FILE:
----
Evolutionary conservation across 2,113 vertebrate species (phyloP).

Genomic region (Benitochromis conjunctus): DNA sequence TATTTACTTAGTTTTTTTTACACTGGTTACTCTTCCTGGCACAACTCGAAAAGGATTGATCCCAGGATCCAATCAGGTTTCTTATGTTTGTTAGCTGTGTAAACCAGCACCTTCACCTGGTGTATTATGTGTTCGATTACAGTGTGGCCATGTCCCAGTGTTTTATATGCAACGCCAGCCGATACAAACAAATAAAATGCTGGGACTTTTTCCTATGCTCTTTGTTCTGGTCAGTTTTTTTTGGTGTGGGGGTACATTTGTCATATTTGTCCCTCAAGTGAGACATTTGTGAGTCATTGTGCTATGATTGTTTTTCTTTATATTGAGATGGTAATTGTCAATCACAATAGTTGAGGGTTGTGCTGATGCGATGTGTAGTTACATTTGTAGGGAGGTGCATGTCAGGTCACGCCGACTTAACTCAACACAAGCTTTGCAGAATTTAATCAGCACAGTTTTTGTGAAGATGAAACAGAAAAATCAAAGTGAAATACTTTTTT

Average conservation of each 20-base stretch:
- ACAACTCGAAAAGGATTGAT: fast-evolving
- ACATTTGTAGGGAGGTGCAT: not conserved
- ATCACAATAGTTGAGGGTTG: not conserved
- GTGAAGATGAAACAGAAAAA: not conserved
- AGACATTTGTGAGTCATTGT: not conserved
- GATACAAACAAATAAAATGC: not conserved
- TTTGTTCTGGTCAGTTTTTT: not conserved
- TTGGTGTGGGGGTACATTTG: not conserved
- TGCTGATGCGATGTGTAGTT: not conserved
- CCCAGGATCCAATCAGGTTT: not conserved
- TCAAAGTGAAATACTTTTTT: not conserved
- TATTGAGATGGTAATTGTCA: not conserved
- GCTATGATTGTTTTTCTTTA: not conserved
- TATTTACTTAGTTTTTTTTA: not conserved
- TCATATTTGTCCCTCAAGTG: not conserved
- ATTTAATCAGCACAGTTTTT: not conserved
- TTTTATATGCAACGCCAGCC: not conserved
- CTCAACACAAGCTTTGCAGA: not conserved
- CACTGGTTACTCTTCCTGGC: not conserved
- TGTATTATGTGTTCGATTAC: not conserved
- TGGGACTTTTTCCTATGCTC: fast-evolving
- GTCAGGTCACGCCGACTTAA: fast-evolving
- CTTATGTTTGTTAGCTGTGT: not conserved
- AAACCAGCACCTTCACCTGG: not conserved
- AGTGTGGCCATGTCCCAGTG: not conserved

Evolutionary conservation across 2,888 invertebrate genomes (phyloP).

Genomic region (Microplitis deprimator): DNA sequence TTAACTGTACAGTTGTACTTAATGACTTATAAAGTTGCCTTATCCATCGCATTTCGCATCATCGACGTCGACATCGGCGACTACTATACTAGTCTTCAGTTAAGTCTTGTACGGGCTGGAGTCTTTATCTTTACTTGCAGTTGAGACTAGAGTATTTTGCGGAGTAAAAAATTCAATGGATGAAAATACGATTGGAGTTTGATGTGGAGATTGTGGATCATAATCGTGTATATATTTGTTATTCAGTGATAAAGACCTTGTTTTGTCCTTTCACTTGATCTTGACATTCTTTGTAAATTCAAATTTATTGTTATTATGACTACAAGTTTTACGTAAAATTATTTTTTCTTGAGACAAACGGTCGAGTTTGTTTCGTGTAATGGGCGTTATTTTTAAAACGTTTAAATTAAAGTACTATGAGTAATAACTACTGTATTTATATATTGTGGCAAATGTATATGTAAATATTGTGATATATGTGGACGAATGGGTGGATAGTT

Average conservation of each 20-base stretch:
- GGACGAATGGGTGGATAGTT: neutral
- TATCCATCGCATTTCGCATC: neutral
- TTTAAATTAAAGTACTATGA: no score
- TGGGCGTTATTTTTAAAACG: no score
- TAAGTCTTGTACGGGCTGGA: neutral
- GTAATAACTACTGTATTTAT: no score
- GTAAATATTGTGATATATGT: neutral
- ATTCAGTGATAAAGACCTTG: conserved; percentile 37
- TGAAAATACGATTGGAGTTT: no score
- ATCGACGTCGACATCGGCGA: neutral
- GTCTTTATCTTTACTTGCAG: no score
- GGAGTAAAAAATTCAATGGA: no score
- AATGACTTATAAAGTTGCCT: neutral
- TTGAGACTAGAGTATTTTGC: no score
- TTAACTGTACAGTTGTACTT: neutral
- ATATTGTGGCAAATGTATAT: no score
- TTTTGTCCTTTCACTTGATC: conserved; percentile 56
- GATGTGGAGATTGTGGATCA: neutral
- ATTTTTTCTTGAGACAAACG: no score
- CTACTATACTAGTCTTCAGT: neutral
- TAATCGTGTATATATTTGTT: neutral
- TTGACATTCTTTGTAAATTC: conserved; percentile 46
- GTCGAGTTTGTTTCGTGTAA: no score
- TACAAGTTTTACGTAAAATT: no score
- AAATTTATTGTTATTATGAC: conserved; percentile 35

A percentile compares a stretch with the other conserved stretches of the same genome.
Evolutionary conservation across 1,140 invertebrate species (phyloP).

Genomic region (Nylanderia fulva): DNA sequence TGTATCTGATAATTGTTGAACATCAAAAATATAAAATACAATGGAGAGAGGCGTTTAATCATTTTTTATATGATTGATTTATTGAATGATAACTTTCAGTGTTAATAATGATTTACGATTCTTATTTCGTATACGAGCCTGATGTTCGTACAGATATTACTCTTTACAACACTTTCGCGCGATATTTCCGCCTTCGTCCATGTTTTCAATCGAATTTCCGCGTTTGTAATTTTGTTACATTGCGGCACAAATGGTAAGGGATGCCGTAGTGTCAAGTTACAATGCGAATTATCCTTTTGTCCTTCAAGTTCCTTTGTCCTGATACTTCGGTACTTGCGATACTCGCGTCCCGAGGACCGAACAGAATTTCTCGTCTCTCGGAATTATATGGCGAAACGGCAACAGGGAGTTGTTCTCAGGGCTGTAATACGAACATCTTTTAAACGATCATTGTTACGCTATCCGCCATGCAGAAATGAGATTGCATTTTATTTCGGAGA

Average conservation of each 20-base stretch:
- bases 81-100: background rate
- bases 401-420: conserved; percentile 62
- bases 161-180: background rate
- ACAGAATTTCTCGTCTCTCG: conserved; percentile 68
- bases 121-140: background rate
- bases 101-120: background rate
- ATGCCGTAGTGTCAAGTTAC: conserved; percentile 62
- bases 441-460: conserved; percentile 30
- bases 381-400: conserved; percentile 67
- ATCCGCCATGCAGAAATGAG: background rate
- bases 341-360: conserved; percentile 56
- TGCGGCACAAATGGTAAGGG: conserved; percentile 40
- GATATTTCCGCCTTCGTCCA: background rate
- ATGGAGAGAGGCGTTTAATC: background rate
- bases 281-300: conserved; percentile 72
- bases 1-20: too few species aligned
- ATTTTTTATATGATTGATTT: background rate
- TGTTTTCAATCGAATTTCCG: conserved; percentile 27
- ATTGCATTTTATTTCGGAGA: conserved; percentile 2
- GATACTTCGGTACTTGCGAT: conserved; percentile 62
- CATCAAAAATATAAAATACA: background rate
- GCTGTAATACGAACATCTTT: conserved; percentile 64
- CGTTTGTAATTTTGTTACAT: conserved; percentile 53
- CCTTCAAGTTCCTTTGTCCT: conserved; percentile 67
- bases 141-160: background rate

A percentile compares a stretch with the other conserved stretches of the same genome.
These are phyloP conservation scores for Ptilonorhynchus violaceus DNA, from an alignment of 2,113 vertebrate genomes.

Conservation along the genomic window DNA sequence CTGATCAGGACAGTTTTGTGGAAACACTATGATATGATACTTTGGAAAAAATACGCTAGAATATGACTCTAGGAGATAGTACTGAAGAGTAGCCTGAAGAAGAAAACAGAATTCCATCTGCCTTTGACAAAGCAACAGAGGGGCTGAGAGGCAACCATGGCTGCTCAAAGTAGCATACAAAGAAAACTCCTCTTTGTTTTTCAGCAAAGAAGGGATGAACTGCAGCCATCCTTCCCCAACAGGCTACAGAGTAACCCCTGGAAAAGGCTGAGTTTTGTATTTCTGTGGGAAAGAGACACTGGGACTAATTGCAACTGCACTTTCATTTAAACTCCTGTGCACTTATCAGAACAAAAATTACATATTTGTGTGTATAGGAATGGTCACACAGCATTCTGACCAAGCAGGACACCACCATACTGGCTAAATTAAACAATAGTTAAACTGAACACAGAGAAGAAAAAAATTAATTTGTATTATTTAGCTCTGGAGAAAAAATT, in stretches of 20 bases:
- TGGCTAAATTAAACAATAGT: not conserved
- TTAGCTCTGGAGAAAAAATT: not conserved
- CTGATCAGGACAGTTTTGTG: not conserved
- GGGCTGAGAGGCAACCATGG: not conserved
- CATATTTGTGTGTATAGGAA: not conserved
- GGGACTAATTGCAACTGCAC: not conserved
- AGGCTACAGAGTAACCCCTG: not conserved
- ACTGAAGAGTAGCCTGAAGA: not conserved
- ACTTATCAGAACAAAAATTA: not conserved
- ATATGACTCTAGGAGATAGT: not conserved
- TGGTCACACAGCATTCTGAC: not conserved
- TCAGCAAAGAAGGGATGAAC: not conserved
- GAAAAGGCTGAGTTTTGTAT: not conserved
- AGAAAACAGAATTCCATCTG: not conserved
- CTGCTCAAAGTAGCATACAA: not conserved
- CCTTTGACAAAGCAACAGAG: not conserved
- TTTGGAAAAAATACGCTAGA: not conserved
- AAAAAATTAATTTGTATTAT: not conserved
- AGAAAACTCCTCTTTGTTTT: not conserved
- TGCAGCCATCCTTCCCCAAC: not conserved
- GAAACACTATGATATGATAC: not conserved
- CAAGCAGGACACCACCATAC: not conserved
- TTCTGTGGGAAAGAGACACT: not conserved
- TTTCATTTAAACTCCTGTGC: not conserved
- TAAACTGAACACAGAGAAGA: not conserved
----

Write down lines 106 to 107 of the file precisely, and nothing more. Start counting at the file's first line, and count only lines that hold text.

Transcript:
- AAAAAATTAATTTGTATTAT: not conserved
- AGAAAACTCCTCTTTGTTTT: not conserved